seems to be prepared to really overhaul the profession, we might like all things old, we might enjoy our unique camaraderie on site, but lets stick together, afterall this is the 21st century...archaeologists are priceless...

You can see all comments on this post here:
http://bajrblog.wordpress.com/posts/#comments

?When a sinister person means to be your enemy, they always start by trying to become your friend.?
William Blake


The Plight of UK Archaeology 2009 - kevin wooldridge - 11th March 2009

It will be interesting to see what shape and form the Brave New World of post-recession archaeology takes and more importantly for us practioners, where and how we will fit in.

My own opinion at this present time is that the recession could provide an opportunity to really advance the pay and conditions of archaeologists, but only if the post-recession employment pool is much much smaller than it has been over the past few years and there is a a greater investment in technology to take over many of the tasks that have been labour intensive up until now.

That's not to say that there will be less archaeologists or archaeology around. I just think (sadly) that there will be a smaller number of people earning a sole-living from archaeology (which to be fair hasn't really provided much of a living anyway up until now......)



[Image: 3334488270_7156e71b8b_t.jpg]

With peace and consolation hath dismist, And calm of mind all passion spent...



The Plight of UK Archaeology 2009 - trowelmonkey - 11th March 2009

I've been thinking about the Brave New World for some time. In the last five years there's been a noticable reduction in the man hours required in survey and associated graphics. The increase in online resources and fat client data processing tools have vastly improved the turn around time of DBAs and writing up. The next step seems to me that we need to get smarter in how we target excavation. And this means looking at the theory side of things again. I think there's alot to me learnt (not whole sale lifted, mind) from other digging traditions. We particularly lag behind the North Americans in developing exacavation strategy as a discipline.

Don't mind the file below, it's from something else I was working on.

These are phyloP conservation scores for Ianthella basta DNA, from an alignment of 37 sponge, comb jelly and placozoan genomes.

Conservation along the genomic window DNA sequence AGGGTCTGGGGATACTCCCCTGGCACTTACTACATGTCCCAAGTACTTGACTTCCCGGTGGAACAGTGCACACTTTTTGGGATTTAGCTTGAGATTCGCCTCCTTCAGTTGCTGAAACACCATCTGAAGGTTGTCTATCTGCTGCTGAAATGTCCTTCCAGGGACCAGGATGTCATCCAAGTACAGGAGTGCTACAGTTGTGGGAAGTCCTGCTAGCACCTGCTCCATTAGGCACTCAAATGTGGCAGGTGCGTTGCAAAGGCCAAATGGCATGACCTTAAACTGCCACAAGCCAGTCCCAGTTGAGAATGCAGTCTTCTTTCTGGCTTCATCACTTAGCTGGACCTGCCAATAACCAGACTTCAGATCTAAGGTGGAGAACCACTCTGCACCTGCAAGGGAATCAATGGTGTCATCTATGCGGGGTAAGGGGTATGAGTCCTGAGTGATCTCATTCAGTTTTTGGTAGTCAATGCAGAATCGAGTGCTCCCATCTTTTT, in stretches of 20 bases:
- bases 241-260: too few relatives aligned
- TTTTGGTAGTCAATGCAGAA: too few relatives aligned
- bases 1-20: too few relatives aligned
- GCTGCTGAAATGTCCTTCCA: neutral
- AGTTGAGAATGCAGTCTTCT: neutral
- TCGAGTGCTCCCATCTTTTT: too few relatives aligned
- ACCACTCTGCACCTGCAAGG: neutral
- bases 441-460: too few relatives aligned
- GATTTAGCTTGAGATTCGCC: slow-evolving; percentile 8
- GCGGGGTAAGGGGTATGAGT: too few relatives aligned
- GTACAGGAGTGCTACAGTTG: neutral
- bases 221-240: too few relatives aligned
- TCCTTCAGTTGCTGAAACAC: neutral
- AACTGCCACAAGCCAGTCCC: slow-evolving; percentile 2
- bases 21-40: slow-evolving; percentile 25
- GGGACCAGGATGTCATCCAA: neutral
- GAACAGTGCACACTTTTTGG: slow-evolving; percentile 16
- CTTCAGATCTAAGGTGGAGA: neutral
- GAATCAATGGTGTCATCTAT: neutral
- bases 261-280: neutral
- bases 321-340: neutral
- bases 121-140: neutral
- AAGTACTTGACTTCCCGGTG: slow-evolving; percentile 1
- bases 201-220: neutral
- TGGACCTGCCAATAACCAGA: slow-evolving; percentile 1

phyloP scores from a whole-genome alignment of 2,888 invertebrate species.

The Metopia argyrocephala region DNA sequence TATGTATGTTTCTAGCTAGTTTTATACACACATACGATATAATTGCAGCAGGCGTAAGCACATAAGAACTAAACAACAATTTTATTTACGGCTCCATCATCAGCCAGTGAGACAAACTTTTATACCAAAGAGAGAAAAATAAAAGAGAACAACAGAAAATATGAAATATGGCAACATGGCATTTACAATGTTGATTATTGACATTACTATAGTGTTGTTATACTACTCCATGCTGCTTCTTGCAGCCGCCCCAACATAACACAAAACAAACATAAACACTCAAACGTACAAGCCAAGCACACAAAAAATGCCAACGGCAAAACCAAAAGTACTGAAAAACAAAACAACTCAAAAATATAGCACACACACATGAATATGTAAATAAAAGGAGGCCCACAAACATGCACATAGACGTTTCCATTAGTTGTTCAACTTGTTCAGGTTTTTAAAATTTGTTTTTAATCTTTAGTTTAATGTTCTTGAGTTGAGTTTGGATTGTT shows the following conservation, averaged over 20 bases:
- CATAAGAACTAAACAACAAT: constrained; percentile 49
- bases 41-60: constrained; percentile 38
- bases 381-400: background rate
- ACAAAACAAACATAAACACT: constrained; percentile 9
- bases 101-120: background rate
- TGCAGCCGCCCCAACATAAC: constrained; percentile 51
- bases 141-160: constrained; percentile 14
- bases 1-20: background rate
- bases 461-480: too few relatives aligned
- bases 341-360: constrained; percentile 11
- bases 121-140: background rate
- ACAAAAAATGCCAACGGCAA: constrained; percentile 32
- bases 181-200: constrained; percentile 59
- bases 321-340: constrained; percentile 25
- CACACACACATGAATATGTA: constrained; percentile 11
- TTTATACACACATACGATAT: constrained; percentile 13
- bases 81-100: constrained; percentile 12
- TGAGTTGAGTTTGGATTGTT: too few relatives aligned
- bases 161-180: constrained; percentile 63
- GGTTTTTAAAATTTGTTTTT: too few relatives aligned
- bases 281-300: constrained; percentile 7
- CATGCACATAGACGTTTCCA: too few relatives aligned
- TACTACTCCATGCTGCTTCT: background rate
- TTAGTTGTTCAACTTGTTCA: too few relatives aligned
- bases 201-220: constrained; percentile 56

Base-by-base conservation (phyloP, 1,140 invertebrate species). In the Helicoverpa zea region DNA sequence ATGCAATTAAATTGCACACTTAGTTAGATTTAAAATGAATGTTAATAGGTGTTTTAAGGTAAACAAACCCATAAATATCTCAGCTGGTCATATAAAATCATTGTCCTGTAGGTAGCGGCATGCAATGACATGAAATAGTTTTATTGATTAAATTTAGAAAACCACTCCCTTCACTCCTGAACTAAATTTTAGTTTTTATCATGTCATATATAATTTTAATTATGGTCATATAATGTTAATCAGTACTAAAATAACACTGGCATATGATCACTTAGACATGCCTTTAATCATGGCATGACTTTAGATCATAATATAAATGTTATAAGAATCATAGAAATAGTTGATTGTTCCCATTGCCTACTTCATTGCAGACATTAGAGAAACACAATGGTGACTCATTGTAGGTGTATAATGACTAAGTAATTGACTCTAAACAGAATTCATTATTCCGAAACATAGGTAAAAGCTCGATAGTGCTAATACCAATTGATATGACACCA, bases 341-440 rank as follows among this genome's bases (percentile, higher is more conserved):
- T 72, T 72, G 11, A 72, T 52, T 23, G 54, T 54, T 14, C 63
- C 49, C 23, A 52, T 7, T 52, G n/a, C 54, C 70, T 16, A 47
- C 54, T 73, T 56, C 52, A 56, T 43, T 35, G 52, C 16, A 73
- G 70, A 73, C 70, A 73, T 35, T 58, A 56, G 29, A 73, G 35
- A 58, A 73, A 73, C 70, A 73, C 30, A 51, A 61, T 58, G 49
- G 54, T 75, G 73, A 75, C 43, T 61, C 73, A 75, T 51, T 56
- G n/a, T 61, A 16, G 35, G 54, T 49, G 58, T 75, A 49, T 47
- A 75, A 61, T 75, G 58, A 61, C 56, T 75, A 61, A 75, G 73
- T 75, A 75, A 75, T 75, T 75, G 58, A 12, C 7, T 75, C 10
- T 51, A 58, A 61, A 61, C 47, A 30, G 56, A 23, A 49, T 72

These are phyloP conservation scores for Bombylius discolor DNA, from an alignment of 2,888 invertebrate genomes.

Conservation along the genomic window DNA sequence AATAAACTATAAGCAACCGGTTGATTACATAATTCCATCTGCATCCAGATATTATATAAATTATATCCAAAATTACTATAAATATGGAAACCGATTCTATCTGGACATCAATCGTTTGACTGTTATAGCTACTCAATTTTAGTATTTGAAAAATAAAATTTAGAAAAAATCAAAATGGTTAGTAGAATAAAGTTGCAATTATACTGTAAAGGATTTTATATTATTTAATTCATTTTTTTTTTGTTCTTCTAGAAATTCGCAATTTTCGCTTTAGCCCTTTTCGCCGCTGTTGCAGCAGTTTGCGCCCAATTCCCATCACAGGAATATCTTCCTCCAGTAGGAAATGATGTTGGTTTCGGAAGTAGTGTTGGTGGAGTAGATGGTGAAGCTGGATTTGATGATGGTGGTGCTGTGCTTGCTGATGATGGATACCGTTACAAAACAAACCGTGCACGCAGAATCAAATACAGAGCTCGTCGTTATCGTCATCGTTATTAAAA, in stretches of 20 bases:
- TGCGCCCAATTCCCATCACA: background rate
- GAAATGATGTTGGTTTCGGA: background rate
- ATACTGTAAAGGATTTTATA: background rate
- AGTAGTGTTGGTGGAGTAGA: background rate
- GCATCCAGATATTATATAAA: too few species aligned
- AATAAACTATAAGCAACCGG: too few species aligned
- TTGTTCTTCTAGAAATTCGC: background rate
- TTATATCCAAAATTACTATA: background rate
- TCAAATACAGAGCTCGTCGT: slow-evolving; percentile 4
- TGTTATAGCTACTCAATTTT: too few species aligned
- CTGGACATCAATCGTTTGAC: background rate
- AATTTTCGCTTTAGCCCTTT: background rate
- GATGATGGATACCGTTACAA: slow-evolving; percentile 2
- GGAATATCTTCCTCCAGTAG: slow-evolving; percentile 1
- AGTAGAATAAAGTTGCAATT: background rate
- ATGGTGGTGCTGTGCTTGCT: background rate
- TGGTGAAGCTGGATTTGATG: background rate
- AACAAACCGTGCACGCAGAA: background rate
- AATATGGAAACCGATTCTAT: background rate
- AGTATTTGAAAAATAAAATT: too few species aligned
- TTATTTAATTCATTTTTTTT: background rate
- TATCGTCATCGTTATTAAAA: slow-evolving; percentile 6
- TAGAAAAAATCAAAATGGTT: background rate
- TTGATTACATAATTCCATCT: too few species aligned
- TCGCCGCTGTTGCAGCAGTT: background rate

The thing that concerns me is that if the pool of archaeologists gets too small then we will have to return to using labourers when a large human input is required. I would not like to see a similar situation to Ireland with a G.O. class emerging. In my very strong opinion who-so-ever is carrying out the work must be able to recognise if not the evidence then anomolies to be flagged up. Because technology is decreasing the amount of personnel required at the top end the bottleneck will yet narrower.

I'm not sure what the answer is. I agree with Kevin. Now is the time to start developing a new professional infrastructure.


The Plight of UK Archaeology 2009 - Gog - 11th March 2009

Quote:quote:Originally posted by kevin wooldridge
[My own opinion at this present time is that the recession could provide an opportunity to really advance the pay and conditions of archaeologists, but only if the post-recession employment pool is much much smaller than it has been over the past few years and there is a a greater investment in technology to take over many of the tasks that have been labour intensive up until now.

Cripes - now I know how Ned Ludd felt!


The Plight of UK Archaeology 2009 - kevin wooldridge - 11th March 2009

Ned Ludd - I worked with him!!

[Image: 3334488270_7156e71b8b_t.jpg]

With peace and consolation hath dismist, And calm of mind all passion spent...



The Plight of UK Archaeology 2009 - tom wilson - 12th March 2009

Quote:quote:Originally posted by trowelmonkey

I think there's alot to me learnt (not whole sale lifted, mind) from other digging traditions. We particularly lag behind the North Americans in developing exacavation strategy as a discipline.

It's off topic, but could you explain what the Americans do when digging that we should do? The general consensus in Britain is that the Americans are fanatical about sampling (a good thing) but useless with stratigraphy. Perhaps this view is outdated...

Quote:quote: